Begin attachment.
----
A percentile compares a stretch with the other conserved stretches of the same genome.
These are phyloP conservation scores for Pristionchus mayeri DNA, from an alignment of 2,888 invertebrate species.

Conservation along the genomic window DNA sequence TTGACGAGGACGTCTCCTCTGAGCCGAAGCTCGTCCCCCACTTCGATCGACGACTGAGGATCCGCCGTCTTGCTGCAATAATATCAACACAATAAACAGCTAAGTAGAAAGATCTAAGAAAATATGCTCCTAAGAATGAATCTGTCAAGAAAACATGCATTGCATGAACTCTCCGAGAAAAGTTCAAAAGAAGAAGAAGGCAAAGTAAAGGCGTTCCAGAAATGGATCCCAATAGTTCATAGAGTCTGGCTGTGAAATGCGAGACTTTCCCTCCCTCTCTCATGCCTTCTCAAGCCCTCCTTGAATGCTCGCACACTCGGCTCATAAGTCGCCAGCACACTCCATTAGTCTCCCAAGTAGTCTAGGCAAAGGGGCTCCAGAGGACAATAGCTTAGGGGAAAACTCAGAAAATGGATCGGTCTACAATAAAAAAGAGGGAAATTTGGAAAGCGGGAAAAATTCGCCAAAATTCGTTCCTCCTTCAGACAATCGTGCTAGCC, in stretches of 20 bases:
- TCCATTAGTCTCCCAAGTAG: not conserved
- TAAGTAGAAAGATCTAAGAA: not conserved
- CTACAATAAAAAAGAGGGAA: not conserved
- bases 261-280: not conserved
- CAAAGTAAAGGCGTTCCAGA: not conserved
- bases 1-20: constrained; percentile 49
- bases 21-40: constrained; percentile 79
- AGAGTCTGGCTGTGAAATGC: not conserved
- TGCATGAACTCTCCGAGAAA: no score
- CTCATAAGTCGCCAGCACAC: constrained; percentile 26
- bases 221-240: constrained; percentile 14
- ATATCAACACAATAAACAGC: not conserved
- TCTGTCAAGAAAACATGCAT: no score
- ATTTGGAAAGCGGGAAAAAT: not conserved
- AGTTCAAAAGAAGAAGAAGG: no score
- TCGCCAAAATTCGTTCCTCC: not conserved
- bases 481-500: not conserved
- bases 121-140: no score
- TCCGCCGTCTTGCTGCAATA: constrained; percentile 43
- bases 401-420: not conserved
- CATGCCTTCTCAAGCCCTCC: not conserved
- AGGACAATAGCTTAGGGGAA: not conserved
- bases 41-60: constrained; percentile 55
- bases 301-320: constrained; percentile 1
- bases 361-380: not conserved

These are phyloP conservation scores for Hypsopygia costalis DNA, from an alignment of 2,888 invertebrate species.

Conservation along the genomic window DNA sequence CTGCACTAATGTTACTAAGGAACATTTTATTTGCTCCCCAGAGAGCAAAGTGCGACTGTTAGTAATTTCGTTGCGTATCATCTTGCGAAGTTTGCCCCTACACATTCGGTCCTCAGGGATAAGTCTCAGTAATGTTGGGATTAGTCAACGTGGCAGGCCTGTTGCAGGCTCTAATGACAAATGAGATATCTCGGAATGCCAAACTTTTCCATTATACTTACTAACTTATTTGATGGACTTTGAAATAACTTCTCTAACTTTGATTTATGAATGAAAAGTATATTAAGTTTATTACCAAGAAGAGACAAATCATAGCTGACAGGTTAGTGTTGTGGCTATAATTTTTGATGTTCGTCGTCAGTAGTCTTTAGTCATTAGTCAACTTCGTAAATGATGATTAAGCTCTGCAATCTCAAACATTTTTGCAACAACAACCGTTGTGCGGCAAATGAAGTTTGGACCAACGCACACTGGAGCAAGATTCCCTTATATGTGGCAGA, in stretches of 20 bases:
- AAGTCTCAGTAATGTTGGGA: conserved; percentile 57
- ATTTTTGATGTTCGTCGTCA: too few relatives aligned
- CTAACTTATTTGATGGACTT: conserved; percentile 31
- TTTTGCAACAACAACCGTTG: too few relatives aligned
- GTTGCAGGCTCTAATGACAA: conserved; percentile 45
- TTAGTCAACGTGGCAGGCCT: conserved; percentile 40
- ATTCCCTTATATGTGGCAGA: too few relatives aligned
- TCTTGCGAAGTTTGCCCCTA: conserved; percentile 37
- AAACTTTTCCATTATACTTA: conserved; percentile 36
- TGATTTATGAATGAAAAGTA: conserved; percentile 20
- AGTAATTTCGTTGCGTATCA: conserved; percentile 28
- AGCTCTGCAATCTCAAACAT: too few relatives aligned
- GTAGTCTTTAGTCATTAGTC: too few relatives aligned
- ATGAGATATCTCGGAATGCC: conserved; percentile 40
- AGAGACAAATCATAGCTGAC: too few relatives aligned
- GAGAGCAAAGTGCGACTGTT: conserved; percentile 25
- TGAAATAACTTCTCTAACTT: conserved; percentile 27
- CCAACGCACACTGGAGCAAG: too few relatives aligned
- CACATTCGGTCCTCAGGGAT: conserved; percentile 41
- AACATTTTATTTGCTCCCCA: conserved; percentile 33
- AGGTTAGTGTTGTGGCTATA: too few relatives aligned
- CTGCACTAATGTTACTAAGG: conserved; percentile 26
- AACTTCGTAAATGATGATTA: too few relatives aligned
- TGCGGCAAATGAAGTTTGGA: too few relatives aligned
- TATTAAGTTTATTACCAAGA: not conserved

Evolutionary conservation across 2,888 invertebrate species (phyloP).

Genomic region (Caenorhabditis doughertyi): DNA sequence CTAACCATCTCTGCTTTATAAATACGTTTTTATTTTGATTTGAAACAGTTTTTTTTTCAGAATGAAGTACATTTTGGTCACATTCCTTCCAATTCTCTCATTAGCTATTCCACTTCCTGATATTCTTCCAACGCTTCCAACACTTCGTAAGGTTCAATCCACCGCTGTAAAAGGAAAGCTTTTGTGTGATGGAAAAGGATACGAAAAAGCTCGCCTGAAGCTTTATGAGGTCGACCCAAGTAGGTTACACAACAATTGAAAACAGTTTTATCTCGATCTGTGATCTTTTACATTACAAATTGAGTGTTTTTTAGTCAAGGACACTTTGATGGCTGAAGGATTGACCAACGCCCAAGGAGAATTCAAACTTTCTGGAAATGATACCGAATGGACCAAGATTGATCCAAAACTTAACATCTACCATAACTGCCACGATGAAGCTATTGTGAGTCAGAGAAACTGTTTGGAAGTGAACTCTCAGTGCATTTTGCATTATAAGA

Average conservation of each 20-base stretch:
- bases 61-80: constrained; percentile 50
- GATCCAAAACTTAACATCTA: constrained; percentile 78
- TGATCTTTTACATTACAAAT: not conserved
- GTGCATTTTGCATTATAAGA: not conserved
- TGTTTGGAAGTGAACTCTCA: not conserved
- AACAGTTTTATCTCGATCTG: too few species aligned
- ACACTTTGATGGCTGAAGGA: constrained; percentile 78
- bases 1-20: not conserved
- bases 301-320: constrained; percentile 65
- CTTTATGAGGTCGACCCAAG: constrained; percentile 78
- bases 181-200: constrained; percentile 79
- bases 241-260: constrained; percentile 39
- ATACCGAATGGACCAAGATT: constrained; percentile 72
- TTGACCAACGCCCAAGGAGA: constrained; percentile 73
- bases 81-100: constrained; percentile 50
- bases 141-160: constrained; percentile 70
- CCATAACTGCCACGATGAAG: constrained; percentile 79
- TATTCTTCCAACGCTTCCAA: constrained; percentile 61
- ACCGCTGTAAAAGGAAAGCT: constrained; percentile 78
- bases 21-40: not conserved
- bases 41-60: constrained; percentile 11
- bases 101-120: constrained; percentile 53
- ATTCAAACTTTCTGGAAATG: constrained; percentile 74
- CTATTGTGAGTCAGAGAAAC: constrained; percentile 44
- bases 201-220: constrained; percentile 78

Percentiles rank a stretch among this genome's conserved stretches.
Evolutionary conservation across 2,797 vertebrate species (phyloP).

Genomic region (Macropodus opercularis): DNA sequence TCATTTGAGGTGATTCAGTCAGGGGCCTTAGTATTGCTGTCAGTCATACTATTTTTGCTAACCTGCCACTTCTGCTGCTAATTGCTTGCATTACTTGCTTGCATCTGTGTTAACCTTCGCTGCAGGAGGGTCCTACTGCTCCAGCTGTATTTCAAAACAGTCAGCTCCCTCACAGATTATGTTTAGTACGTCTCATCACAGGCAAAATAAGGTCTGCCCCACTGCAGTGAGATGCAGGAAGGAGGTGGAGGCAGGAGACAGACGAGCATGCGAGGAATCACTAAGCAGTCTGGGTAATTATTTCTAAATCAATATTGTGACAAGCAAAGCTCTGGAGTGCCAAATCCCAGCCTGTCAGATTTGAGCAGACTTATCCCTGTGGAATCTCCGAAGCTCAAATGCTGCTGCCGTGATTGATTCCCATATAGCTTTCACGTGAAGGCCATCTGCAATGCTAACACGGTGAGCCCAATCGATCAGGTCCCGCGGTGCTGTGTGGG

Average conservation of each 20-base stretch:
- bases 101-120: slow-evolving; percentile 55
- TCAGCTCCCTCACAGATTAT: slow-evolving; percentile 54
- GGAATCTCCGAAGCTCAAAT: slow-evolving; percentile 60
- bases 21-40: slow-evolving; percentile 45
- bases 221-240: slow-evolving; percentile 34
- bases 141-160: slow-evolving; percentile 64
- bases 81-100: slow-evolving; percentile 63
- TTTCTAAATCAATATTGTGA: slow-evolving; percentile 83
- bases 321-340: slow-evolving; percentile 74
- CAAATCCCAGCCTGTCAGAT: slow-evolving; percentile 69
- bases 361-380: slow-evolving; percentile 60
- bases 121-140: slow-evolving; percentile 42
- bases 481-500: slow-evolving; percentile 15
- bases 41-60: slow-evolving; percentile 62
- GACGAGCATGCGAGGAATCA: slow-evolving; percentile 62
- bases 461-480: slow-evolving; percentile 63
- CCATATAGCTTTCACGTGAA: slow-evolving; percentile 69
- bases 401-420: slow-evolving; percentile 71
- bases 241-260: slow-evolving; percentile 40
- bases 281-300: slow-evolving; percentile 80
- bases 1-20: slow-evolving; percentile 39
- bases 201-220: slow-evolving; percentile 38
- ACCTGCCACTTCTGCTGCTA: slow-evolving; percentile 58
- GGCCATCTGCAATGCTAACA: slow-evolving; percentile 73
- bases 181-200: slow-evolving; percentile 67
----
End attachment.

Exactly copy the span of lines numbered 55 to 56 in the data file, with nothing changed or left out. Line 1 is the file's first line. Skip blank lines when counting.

- TATTAAGTTTATTACCAAGA: not conserved

Evolutionary conservation across 2,888 invertebrate species (phyloP).